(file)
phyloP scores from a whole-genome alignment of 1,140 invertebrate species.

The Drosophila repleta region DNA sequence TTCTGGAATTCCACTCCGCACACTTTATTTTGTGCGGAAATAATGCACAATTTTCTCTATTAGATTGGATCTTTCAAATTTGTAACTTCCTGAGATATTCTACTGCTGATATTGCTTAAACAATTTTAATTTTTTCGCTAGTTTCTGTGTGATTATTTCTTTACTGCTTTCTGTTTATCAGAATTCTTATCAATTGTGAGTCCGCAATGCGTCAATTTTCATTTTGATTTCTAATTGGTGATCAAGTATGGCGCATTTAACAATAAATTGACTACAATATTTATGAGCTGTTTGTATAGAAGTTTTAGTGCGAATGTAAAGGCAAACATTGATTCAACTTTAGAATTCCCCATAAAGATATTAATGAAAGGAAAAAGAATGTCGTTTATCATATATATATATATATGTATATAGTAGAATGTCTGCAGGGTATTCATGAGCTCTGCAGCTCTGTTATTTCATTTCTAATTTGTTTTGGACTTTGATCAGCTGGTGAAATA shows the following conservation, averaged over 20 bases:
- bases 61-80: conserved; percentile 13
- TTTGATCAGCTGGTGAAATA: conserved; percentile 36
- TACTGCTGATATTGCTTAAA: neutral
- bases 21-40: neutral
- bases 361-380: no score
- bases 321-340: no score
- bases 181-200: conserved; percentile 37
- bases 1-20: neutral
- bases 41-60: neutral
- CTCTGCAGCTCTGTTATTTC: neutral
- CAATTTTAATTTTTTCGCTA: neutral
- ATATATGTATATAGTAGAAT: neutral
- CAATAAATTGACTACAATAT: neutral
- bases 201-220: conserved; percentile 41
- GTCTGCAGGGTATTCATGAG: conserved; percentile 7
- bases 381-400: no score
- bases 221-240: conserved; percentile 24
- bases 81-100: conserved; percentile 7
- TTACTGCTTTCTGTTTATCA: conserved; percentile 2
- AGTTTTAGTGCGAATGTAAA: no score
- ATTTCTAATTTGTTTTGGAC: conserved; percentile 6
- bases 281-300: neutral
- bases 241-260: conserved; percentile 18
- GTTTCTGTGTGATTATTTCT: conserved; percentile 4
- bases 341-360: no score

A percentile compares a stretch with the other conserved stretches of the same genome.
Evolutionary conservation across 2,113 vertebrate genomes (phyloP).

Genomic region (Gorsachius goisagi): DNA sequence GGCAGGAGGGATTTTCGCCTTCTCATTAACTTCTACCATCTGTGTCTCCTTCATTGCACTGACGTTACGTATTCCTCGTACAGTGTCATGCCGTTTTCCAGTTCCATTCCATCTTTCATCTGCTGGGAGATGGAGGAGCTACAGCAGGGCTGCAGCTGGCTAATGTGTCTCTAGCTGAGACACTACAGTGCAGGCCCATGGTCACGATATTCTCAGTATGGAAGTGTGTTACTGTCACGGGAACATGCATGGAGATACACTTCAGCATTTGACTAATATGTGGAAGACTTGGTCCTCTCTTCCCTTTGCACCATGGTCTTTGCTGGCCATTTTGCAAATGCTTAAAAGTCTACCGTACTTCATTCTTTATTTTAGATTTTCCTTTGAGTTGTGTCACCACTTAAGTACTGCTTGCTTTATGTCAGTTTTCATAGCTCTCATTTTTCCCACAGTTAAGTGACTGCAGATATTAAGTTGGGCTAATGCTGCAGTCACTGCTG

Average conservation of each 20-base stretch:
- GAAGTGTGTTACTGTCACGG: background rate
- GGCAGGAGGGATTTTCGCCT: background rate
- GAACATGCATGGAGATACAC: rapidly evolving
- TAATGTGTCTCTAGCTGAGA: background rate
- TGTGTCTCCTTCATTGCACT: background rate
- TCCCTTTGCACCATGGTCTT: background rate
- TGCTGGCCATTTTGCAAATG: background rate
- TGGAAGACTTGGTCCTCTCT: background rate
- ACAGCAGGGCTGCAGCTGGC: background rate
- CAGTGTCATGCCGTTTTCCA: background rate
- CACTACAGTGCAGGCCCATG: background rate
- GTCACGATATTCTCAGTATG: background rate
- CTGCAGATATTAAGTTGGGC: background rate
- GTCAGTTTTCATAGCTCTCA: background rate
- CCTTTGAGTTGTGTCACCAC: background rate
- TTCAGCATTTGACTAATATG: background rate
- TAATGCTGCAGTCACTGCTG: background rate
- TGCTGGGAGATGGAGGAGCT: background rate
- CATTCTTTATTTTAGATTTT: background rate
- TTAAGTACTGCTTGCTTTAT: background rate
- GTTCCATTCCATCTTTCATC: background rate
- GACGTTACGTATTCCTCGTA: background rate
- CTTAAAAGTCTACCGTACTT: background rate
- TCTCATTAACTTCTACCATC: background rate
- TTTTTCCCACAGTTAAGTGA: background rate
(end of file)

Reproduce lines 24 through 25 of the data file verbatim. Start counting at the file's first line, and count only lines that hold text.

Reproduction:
- bases 281-300: neutral
- bases 241-260: conserved; percentile 18